The NYTimes week in review has “A Battle Between the Bottle and the Faucet” about the meteoric rise of bottled water. What’s most interesting, and truly surprising to me is the beverage share graph in the sidebar. I had no idea that half of all the liquid Americans drink comes in the form of soft drinks. I knew soft drinks were big, but I would have never guessed they were that big. For some reason coffee took a dive in the late 90’s, and beer and milk have been neck-in-neck for a while. At least it is nice to see that soft drinks are finally in decline. Certainly a rise in bottled water at the expense of tap water is bad for our environment, but as an alternative to soft drinks you have to admit there is some progress there.
Archive for Trivia
BoingBoing had a post referencing a Smithsonian Magazine article about a sundial maker. The article is somewhat interesting in total but what really caught my attention was the mention of the International Earth Rotation Service [Wikipedia] in Paris. Who knew the Parisians were providing such a valuable service!? No wonder they can get a bit snobby. Not a day passes in which I don’t appreciate their services.
Yesterday Jeremy and I were wondering why clocks go around twice per day. What’s wrong with once per day? It turns out a partial answer is as easy as checking Wikipedia’s 12-hour clock article. Splitting the day into two periods is actually very natural, day and night. This dates back to ancient Egypt as does the division into twelve units. The major problem, though, is that the hours have to be of variable length. The Romans would have none of that and things got a little more regular from then on. Interestingly, “the first mechanical clocks in the 14th century, if they had dials at all, showed all 24 hours.” But, “during the 15th and 16th centuries, the 12 hour analog dial and time system, with its simpler and more economical construction, gradually became established as standard throughout Northern Europe for general public use.” This might be getting to the heart of our question, but I’m still confused, why does a 12-hour dial have “simpler and more economical construction?” Gearing down by a factor of two can’t be very hard, so I’m left unsatisfied. One advantage of the 12-hour clock is an increase in precision if you only have an hour hand. It is not unreasonable since, as many sources such as this state, the minute hand wasn’t invented until 1577 by Jost Burgi. Thus the transition to 12-hour dials happened before the minute hand.
I think this story in the NYTimes has made me just a little bit fonder of turtles. It’s standard elementary school trivia that turtles and tortoises can live well beyond us, but this article points out that in fact scientists don’t observe any aging at all. As far as we know they die only as a result of predators, accident, or disease. Even with my new found appreciation I’m still not about to have one as a pet, frankly, they are very dull (not to mention the 100 year commitment!) But, maybe when I stroll past a pond and just catch one slipping off a floating branch I will take the moment to appreciate my brush with immortality.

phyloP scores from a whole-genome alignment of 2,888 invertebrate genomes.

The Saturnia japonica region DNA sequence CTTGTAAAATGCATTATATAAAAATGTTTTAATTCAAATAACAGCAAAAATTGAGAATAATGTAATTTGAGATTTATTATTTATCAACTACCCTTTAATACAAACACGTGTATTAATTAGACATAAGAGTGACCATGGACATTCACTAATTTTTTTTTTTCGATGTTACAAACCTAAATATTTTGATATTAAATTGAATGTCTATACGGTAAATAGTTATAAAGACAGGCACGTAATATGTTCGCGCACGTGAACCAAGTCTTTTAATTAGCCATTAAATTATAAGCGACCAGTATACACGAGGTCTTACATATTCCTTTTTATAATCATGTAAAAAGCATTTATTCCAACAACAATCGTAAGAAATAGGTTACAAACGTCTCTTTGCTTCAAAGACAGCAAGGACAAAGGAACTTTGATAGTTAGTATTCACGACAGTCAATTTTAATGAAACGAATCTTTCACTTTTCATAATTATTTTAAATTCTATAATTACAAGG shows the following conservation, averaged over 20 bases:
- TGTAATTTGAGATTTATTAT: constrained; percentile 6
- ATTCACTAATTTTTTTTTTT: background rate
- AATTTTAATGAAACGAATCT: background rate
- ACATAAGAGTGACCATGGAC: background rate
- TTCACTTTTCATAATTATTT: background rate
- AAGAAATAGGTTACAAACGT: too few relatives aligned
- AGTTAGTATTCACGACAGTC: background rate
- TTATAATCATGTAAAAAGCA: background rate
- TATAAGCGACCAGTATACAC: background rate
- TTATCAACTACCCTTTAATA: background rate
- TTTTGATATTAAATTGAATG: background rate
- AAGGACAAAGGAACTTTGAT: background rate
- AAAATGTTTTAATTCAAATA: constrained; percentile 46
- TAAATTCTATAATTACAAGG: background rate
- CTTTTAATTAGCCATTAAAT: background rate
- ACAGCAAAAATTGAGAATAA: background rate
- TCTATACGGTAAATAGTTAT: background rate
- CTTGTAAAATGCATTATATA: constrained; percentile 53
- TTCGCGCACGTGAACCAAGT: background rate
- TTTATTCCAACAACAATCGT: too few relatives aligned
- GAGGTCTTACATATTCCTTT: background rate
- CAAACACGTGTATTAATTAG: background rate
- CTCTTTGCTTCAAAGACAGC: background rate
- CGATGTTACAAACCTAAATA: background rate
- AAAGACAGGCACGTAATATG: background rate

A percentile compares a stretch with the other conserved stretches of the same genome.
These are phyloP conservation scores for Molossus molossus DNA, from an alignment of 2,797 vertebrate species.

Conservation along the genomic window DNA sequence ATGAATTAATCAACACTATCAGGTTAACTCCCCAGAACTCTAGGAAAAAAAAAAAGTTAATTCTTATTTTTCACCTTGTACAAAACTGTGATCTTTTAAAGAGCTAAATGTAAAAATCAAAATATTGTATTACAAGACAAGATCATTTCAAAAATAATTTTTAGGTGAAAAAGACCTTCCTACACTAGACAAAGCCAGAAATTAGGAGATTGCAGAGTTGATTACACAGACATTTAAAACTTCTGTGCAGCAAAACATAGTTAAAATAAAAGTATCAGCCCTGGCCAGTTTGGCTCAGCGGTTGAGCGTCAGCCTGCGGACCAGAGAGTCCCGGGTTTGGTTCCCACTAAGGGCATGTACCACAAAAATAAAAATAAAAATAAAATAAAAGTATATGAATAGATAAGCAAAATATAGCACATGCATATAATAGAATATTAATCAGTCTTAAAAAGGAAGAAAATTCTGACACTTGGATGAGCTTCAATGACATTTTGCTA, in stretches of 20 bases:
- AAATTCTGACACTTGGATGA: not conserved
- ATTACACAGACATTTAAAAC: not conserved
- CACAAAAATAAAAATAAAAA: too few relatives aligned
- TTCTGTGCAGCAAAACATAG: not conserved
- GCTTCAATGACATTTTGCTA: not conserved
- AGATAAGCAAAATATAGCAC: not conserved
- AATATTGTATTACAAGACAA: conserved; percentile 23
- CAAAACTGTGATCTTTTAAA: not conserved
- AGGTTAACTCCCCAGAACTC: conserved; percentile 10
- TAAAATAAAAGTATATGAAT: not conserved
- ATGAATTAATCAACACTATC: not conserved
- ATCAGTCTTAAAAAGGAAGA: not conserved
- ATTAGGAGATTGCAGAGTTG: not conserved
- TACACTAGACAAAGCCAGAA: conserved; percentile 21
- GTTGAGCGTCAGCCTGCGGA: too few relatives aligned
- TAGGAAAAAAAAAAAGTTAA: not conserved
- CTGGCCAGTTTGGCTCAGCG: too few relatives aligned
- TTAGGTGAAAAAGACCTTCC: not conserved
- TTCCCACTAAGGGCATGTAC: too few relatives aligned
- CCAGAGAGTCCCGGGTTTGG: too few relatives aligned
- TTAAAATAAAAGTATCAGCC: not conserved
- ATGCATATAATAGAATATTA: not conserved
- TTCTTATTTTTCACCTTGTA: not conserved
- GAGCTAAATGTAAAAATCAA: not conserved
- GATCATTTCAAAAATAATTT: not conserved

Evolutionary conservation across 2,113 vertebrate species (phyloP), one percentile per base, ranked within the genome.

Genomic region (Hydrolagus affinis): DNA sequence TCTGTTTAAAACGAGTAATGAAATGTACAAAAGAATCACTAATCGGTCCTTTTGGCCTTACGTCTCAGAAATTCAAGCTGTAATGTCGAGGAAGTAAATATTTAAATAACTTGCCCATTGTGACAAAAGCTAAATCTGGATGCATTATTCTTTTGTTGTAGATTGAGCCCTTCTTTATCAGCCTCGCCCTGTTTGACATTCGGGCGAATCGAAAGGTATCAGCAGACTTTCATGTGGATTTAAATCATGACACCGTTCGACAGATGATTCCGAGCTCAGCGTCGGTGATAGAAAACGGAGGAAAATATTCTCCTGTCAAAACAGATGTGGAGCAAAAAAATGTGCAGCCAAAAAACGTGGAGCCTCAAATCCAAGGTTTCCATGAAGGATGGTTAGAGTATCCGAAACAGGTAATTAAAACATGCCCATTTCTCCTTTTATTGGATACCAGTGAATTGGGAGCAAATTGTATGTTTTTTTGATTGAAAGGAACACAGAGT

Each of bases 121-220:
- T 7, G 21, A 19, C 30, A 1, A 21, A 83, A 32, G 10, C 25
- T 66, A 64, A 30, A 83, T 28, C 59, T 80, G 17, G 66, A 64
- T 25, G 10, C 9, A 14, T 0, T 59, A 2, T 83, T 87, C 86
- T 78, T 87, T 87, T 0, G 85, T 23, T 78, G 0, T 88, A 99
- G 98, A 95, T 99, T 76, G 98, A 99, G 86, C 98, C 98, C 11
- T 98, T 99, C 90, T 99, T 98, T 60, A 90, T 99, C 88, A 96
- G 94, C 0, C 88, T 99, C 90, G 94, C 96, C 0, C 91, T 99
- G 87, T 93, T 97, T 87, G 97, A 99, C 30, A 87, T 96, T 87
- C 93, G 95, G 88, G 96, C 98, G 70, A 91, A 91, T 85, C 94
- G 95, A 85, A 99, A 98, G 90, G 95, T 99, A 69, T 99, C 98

In the previous entry I mentioned the rare element Europium. I still an not sure how expensive Europium is and whether it, or some other special element, is a factor in the high cost of full spectrum florescent bulbs, but I did run across an interesting side note. The element may be an important ingrediant in the design of the Euro notes. Though a topic such as this is obviously a senstive one, this article describes what it can.
By the way, while I was looking for this image of a Euro banknote I noticed that the official European Union website is in the .INT top-level domain, something I hadn’t noticed before. I think it is quite cool, and it is in a very exclusive club. I wish my existance was governed by an international treaty so I could join the club. (There is some slight hope for the rest of us: somehow those sneaky bastards at the YMCA got a domain in .INT, and they certainly weren’t created by an international treaty.)
Today, just before going to bed, I happened across an article describing why London would be a good setting for the new GTA4 (Grand Theft Auto 4), which is a game I have “some interest in” and that is due out later this year. At first glance the article has the intense stench of immaturity and longwindedness; it uses phrases such as “it is purest logic”. Don’t bother reading it. Better info about the game is at GTA4.net. Anyway, my point is not about GTA4, it is about Toronto and it’s population. The article lists some city populations to make a comparison between previous cities used as inspiration for GTA games (NYC, Miami, LA-SF-LV) and London (which may inspire GTA4). I took note that they listed Toronto’s population as 2.4M, fourth largest in the US and Canada behind New York, Los Angles, and Chicago. Of course, as the dicussion for the “List of Cities by Population” article on Wikipedia indicates, determing what should be included in a city and what even counts as a city can be tricky issues. In fact, the list of cities with highest population includes Toronto, but Chicago doesn’t make the cut (though rightfully even Toronto shouldn’t have made the cut because Hong Kong was excluded because it isn’t technically a “city”, a pointless issue to quible over to my mind. Nevertheless, it seems clear that Toronto is similar in population, possibly slightly smaller, than Chicago. It is an interesting issue because I was discussion it recently with someone. I knew Toronto was the largest city in Canada (the metropolitan area contains about 1/6 of all the people in Canada), but it wasn’t clear to me that it was above 2 million or as close in population to Chicago, somehow it seems a little smaller than that to me.